Where exactly in the 3-tier-architecture is the access to the business layer (e.g. REST API) located? I would say that the API must be between the presentation and business layer, but I have never seen that someone has defined it that way.

Presentation -> API -> Business Layer -> Data Layer

Would that be a reasonable approach?

  • Usually when people describe tiered architecture using square boxes or arrows, the borders or arrows imply some kind of interface between those tiers. For example: Presentation->BLL->DAL implies that interfaces exist for both the DAL and BLL. Commented Nov 10, 2017 at 22:52

1 Answer 1


Yes, this makes sense !

The three tier architecture decouples presentation layer, business (application) layer and database layer. Typically the business layer and the database layer communicate using the database API. The business layer typically exposes its API for other applications and of course for the (remote) presentation layer. There you should find the REST API.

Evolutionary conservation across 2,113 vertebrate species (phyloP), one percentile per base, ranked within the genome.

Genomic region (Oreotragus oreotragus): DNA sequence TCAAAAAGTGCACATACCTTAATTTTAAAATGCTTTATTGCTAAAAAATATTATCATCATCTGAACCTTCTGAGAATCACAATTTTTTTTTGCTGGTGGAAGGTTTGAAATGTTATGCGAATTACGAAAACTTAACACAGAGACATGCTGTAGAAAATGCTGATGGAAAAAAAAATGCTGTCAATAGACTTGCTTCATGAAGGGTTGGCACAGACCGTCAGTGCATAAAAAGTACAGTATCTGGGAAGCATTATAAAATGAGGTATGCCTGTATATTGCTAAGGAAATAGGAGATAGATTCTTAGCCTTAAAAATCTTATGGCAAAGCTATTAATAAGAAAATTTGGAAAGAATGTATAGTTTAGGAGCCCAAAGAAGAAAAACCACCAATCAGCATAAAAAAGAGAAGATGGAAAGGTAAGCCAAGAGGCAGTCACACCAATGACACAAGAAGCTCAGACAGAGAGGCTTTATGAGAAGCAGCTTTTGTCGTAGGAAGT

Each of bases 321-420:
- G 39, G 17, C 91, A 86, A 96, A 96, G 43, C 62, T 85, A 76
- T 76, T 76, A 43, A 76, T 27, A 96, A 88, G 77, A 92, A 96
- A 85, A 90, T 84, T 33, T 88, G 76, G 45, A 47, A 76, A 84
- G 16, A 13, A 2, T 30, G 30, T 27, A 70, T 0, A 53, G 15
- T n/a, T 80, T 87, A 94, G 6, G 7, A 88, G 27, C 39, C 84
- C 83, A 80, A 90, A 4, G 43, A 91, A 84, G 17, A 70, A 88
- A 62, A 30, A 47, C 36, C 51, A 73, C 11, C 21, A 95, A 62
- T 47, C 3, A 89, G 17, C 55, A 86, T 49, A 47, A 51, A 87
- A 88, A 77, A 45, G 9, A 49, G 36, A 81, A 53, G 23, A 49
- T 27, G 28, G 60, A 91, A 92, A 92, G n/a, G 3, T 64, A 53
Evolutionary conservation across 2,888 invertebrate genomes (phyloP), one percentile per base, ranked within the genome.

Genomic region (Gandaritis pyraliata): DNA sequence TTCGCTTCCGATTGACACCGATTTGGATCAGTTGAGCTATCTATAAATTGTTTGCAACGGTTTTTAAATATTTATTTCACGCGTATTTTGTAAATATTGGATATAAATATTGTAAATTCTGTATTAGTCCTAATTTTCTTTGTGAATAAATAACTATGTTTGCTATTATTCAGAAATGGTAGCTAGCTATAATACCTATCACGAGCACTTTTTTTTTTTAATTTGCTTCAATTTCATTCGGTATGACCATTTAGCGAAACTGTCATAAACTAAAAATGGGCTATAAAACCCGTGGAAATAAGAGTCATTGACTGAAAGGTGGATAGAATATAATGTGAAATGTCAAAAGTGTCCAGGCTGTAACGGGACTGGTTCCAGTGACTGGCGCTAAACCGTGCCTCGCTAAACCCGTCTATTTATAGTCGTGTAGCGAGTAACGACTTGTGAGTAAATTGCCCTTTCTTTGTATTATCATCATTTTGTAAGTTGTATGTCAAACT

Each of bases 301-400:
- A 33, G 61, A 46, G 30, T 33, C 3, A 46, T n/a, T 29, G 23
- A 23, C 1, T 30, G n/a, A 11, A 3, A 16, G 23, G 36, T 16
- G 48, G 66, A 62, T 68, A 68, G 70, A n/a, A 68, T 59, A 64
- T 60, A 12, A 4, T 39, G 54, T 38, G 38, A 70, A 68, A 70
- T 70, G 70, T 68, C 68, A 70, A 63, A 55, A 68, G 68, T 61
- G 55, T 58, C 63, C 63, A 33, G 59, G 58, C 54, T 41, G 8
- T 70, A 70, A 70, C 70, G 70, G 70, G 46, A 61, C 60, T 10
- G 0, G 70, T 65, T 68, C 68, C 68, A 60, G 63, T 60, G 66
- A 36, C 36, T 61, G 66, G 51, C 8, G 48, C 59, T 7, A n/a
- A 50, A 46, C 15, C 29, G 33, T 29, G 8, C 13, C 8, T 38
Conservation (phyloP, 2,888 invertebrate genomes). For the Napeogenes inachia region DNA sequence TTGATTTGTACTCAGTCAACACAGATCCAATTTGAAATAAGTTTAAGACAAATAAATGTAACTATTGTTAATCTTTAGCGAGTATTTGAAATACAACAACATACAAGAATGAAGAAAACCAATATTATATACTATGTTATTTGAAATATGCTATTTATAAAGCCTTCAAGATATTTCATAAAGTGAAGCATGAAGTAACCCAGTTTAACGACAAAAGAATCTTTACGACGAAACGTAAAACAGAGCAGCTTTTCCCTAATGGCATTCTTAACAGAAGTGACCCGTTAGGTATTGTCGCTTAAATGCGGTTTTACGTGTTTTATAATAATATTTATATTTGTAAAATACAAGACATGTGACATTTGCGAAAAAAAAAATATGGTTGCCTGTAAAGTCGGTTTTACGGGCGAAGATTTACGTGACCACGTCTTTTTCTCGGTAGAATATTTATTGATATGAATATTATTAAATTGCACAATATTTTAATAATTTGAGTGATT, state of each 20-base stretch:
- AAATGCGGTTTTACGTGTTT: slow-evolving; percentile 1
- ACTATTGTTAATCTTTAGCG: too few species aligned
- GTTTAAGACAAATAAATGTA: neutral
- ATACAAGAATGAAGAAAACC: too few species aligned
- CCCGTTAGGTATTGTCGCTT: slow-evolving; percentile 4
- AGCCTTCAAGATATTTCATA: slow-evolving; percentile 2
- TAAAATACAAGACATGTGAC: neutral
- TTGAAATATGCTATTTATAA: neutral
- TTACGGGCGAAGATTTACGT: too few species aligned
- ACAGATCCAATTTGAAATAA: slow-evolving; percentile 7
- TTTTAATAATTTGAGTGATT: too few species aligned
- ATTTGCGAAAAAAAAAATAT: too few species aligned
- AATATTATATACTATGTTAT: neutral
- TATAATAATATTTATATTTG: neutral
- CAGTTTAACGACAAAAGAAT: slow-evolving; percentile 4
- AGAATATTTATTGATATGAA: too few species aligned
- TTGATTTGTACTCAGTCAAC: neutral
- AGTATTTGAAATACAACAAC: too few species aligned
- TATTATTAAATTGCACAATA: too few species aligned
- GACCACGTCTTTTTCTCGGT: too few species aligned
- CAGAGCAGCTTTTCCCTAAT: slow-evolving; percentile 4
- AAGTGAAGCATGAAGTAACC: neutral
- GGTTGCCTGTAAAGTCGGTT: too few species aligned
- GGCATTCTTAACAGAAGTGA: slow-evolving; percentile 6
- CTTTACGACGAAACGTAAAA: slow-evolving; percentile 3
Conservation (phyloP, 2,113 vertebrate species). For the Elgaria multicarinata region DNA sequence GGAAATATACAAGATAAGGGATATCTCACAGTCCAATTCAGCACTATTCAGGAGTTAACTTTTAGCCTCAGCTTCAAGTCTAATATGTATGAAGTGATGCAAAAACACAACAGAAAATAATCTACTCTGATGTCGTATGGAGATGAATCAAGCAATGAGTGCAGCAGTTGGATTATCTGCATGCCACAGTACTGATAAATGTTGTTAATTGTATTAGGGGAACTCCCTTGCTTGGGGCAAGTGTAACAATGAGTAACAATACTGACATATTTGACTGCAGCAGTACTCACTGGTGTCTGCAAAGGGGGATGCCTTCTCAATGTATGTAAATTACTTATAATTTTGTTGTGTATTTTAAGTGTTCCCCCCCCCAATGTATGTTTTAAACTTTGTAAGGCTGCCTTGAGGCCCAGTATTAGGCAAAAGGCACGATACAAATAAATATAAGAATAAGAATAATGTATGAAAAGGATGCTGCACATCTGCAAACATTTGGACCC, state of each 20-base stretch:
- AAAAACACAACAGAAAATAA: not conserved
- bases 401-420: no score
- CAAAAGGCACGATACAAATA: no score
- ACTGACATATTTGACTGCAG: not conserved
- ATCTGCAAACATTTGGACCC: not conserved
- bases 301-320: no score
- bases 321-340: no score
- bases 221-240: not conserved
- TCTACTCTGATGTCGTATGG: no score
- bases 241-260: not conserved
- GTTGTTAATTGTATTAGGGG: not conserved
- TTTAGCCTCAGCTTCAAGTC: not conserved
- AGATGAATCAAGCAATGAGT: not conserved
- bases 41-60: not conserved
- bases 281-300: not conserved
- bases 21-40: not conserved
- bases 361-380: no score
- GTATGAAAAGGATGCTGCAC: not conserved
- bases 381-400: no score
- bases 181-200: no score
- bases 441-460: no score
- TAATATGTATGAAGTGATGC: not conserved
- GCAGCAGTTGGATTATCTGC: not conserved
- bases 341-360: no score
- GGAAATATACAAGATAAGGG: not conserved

Martin Fowler in his book Patterns for Enterprise Application Architecture calls the boundary of the domain logic (business layer) the service layer. In this article you'll find some more information on how the service layer can be distributed on the tiers.

  • Ok, but the API is not considered to be an own layer? Because I also read something about an application layer in front of the business logic layer which somehow fits to the API.
    – maxeh
    Commented Nov 10, 2017 at 23:00
  • @Max there's in fact a difference between layer (which is a grouping of related things) and the tiers (which are the result of distributing the layers across the network. I've edited with two additional links on this. Hope this helps
    – Christophe
    Commented Nov 10, 2017 at 23:05
  • 5
    @Max: API stands for Application Programming Interface. Your REST API is the surface area with which your Business Layer communicates. It is not necessarily a "tier" in its own right. Commented Nov 11, 2017 at 0:09

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